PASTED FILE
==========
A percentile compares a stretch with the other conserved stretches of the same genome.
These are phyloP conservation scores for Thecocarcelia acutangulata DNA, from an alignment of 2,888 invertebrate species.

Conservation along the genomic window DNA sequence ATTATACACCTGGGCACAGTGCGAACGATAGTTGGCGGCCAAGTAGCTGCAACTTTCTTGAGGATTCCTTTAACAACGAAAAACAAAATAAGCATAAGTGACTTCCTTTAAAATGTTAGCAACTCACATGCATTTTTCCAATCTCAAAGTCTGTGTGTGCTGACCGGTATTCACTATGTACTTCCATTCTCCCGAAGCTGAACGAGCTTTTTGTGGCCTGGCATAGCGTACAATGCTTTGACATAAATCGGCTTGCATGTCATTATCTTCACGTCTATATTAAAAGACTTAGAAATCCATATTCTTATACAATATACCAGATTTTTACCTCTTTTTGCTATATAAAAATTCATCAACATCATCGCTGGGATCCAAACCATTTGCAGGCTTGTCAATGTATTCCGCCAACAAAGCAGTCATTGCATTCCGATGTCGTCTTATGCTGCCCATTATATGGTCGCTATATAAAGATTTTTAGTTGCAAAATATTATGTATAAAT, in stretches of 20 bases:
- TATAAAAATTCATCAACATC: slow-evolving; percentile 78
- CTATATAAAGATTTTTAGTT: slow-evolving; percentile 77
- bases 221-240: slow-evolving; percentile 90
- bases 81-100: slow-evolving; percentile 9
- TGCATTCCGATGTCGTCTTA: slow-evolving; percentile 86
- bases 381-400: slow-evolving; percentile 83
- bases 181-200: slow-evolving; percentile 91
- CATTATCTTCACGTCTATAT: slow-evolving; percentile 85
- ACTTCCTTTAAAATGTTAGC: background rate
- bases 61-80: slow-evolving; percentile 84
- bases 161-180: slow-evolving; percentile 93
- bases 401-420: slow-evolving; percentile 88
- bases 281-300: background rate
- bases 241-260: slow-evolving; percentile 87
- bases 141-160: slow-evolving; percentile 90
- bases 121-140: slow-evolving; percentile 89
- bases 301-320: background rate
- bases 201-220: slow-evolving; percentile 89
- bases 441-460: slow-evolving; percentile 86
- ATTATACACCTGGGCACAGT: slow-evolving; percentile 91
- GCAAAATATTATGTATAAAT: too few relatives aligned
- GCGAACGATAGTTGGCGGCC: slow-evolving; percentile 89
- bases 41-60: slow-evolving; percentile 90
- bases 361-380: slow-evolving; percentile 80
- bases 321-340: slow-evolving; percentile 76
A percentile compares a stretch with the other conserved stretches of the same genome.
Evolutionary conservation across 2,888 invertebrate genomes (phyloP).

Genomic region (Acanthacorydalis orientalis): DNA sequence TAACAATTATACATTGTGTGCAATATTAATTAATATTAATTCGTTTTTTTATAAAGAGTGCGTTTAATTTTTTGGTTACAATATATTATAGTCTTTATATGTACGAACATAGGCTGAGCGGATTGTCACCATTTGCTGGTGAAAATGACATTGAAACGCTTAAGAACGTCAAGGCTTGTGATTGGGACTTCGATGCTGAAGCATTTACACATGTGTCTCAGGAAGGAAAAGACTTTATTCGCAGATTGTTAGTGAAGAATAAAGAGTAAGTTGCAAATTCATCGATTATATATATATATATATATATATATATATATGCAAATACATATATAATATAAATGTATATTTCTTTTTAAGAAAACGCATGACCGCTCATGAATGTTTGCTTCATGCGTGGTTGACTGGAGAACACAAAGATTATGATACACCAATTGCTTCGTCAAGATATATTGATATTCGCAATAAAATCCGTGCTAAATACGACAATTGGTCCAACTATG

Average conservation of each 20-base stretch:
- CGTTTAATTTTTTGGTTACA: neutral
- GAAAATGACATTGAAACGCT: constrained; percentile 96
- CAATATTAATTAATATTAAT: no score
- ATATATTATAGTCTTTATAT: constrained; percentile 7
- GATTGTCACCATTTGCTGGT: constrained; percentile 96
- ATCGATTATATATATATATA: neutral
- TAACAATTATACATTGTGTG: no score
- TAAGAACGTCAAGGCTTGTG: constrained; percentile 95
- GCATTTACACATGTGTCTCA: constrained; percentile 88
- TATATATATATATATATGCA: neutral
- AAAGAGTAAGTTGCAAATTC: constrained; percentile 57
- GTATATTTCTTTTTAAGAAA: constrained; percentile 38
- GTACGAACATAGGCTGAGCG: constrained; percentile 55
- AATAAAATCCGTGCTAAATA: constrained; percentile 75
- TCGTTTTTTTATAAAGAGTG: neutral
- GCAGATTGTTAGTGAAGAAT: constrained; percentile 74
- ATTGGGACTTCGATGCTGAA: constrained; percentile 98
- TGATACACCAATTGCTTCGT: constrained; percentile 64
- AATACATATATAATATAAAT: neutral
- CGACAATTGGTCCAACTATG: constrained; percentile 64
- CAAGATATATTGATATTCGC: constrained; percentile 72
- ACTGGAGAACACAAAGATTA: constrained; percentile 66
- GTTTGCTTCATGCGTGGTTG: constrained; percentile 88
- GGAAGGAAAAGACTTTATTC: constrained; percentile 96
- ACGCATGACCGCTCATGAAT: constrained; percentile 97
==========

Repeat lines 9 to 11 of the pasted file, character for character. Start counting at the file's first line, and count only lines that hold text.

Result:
- bases 381-400: slow-evolving; percentile 83
- bases 181-200: slow-evolving; percentile 91
- CATTATCTTCACGTCTATAT: slow-evolving; percentile 85